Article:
Saturday, September 20, 2014

Breakfast Links: Week of September 15, 2014

Saturday, September 20, 2014
For your weekend reading pleasure - our weekly round-up of our fav links to other websites, blogs, images, and articles, collected via Twitter.
• "The make of his shoulders pleases me vastly": eight ill-advised reasons for getting married, 1792.
• King Silence: the lives of Victorian deaf children.
• When is a London street not a street?
• "Nothing exists but Thoughts!" the literature of laughing gas.
• Abandoned medieval villages seen from the air - and what they can teach us.
Keeping clean in the 18th c.
• Fashion styles & men's suit silhouettes in the 1930s.
Image: A World War One signature quilt, c1915; money collected from the signatures went to the UK's war effort.
• The Chinese Festival and the 1754 Riot at Drury Lane Theatre.
• The legendary ex-pats of Tangiers and their colorful homes.
• A sumptuous embellished "going away" dress for an 1870s bride.
Image: Removing the mat on this old photo reveals the lovely hidden 19th c. woman, unseen since the day of framing.
• Jack the Clipper - plus a rare Jacqueline: stealing hair for fun or profit.
• "Do take me to see the Pictures again": 1910s photo postcards show romantic possibilities of a visit to early cinema.
• Procuring pepper, a most important spice in early trading.
Video: making 18th c style mushroom ketchup.
• How to entertain with impromptu fruit sculpture, 1906.
Image: Dramatic lighting gives sculptural effect to an 1870 corset.
• Dog Days of summer with painter Mary Cassatt.
• The women behind one of the world's first computers.
• Beautiful embroidered dress given to Queen Victoria in the 1850s.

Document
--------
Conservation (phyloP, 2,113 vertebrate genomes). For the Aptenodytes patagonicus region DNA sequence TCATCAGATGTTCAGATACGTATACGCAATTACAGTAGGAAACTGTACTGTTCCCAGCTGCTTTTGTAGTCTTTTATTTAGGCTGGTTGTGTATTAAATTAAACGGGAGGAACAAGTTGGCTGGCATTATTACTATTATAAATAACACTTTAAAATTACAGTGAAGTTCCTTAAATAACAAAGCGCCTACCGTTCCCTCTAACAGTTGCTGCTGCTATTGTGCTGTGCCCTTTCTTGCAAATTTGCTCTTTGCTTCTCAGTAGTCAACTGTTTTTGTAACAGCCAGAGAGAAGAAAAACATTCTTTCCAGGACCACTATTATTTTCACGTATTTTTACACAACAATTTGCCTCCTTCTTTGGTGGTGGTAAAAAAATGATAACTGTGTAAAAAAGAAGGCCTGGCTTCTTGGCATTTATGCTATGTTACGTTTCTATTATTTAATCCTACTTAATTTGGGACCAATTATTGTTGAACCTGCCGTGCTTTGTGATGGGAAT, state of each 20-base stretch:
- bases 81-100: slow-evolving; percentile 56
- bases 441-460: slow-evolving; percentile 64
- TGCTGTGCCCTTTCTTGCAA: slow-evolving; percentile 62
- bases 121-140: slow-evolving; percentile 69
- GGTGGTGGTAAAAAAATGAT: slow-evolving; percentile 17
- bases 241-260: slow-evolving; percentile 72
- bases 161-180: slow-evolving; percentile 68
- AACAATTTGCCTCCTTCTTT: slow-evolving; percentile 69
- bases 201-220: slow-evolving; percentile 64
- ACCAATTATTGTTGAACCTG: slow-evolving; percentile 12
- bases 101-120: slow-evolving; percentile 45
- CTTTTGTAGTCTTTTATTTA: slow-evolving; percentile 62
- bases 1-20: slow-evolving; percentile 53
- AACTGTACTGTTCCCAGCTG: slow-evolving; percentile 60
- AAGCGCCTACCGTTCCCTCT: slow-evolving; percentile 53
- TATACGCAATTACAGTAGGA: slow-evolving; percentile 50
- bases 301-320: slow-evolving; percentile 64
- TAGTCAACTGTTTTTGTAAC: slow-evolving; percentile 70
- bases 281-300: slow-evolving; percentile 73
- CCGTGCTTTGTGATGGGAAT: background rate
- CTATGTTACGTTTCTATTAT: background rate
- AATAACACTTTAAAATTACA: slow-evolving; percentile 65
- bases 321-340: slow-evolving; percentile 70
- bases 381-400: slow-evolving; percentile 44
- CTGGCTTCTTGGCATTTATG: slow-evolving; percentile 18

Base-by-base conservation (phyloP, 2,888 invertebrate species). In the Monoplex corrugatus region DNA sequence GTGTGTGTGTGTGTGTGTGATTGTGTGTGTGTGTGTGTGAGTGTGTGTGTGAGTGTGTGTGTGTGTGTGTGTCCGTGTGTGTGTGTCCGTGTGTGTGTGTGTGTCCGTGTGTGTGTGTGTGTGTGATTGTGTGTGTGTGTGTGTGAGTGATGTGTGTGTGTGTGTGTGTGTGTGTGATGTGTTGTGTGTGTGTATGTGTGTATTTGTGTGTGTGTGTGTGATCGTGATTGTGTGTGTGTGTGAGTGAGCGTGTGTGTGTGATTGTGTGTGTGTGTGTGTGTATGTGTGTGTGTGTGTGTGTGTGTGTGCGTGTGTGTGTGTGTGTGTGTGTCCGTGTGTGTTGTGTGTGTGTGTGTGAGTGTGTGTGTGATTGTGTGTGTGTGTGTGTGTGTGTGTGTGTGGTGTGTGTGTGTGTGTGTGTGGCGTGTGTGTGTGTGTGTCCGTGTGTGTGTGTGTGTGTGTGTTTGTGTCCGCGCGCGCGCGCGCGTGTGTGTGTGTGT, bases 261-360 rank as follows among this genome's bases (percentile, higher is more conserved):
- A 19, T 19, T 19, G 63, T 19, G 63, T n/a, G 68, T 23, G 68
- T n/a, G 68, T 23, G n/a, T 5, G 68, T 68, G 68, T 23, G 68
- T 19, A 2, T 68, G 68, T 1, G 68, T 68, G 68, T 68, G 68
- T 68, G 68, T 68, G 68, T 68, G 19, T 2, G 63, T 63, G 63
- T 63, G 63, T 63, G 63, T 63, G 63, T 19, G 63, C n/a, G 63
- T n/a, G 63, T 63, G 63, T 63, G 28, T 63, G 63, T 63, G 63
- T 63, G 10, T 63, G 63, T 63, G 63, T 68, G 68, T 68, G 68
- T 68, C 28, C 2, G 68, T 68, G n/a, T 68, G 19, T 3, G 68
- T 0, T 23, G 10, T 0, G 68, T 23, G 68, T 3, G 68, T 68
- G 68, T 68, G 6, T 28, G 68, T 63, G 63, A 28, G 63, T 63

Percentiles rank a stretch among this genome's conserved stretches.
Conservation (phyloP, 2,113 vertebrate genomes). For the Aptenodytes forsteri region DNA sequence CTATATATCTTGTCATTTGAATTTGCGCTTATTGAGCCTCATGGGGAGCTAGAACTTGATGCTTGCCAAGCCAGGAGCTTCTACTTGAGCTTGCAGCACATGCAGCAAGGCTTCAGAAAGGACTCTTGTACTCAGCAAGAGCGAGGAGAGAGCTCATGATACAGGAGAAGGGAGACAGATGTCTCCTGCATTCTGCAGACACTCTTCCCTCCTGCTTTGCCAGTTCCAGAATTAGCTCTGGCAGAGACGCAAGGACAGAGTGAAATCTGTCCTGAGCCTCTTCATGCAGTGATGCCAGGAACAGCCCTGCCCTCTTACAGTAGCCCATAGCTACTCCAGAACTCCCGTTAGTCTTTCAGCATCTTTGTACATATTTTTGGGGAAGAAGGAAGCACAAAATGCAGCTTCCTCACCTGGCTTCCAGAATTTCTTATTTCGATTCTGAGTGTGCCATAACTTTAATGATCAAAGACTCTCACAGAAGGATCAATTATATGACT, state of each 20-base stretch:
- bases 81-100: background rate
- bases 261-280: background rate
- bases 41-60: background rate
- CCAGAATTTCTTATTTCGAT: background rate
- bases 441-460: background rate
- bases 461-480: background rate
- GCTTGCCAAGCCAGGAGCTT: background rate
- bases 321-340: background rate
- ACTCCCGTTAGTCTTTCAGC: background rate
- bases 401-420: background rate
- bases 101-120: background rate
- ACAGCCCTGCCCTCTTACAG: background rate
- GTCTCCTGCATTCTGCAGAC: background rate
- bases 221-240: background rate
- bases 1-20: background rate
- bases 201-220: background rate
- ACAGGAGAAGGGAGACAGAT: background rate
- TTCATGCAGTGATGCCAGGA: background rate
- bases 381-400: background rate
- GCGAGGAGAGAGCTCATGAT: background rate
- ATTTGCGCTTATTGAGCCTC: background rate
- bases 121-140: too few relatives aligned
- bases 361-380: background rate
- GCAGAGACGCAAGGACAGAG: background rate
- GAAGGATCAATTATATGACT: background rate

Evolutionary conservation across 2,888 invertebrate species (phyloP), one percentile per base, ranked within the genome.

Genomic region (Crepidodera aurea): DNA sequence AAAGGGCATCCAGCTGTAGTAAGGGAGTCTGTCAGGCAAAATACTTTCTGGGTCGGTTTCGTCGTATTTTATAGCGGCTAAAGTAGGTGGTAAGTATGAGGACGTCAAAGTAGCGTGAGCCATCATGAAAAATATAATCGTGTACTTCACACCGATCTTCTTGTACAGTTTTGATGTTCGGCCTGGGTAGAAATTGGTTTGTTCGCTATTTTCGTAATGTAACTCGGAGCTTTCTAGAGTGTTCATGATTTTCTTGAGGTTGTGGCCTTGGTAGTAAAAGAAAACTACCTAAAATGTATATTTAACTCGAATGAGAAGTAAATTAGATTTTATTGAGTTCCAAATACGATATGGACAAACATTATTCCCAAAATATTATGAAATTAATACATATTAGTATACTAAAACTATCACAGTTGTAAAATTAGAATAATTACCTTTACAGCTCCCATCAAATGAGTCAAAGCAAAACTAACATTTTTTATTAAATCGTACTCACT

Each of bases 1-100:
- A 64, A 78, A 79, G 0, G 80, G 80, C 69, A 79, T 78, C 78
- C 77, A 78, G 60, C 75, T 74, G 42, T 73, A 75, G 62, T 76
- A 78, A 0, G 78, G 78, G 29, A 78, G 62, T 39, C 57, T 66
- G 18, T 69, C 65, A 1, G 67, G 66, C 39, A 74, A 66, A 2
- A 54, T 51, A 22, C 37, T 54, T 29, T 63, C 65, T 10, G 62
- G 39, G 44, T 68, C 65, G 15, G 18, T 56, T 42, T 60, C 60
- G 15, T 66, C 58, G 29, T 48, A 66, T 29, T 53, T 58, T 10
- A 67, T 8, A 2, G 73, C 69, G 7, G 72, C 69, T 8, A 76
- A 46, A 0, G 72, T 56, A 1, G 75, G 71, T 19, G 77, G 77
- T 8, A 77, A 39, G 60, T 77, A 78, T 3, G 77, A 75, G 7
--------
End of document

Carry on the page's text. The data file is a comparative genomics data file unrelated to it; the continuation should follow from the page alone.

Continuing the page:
• Seventeenth-century spot sampler embroidered by daughters of Henry Chichester of Arlington, Devon.
• The world's oldest beehive discovered in a Scottish chapel.
Sophia Baddeley, 18th c courtesan, actress, and A-list celebrity.
• The black Victorians: astonishing portraits unseen for 120 years.
• "They glory in their infamy"; who else but pirates?
Image: 1838-1842 American cotton petticoat and chemise with eyelet borders.
• The myth of brushing your hair 100 times at night - or is it?
• Leggy ladies: 18th c attitudes towards legs.
• The British painters who were witness to World War Two.
• Stephen King has named his most hated expressions. What are yours?
Hungry for more? Follow us on Twitter @2nerdyhistgirls for fresh updates daily.


Gigi said...

Unrelated to Friday's Links, but, possibly you could shed some light on something that has been bothering me.
When a person attended a ball how were the belongings that were checked in the cloakroom organized? Did the man or women walk away with some type of ticket or was there a designated spot for hats, etc... for each person who RSVP'd?
(I'm picturing the scene in "Age of Innocence" where gentlemen picked up gloves from a table and each pair had a name listed by them.)
This is really not important to the plot of any story but I think about the hundereds of people attending a function and shake my head at the organization put into just this asspect of the event. Thanks for any imput!

nightsmusic said...

Wonderful links this week! I especially liked the bathing link as my dad until he died, never did anything but a sponge bath. Standing under running water was so wasteful to him and he refused to sit in his own dirt in the tub. Of course, some of this has to do with the fact that growing up, he used to be the one who had to fetch the water from the community well in the middle of town...

Isabella Bradford/Susan Holloway Scott said...

Nightsmusic, glad you enjoyed this week's links! And if the Two Nerdy History Girls can help people understand only one thing about their ancestors, let it be this: JUST BECAUSE YOU DIDN'T TAKE A BATH OR SHOWER EVERY DAY DIDN'T MEAN YOU WERE DIRTY. Thanks for backing us up with the wonderful anecdote about your father. :)

Gigi, I honestly don't know about how belongings were checked at large balls. Loretta and I were recently discussing exactly this in relation to the Duchess of Richmond's ball the night before the Battle of Waterloo, and wondering how all those officers and soldiers collected their hats, etc. so swiftly.

Does anyone else know the answer? Was their an early version of the "hat check girl" at large balls in the 18th-19th c.? I can't quite believe only the honor system was in effect in those ladies' cloakrooms....:

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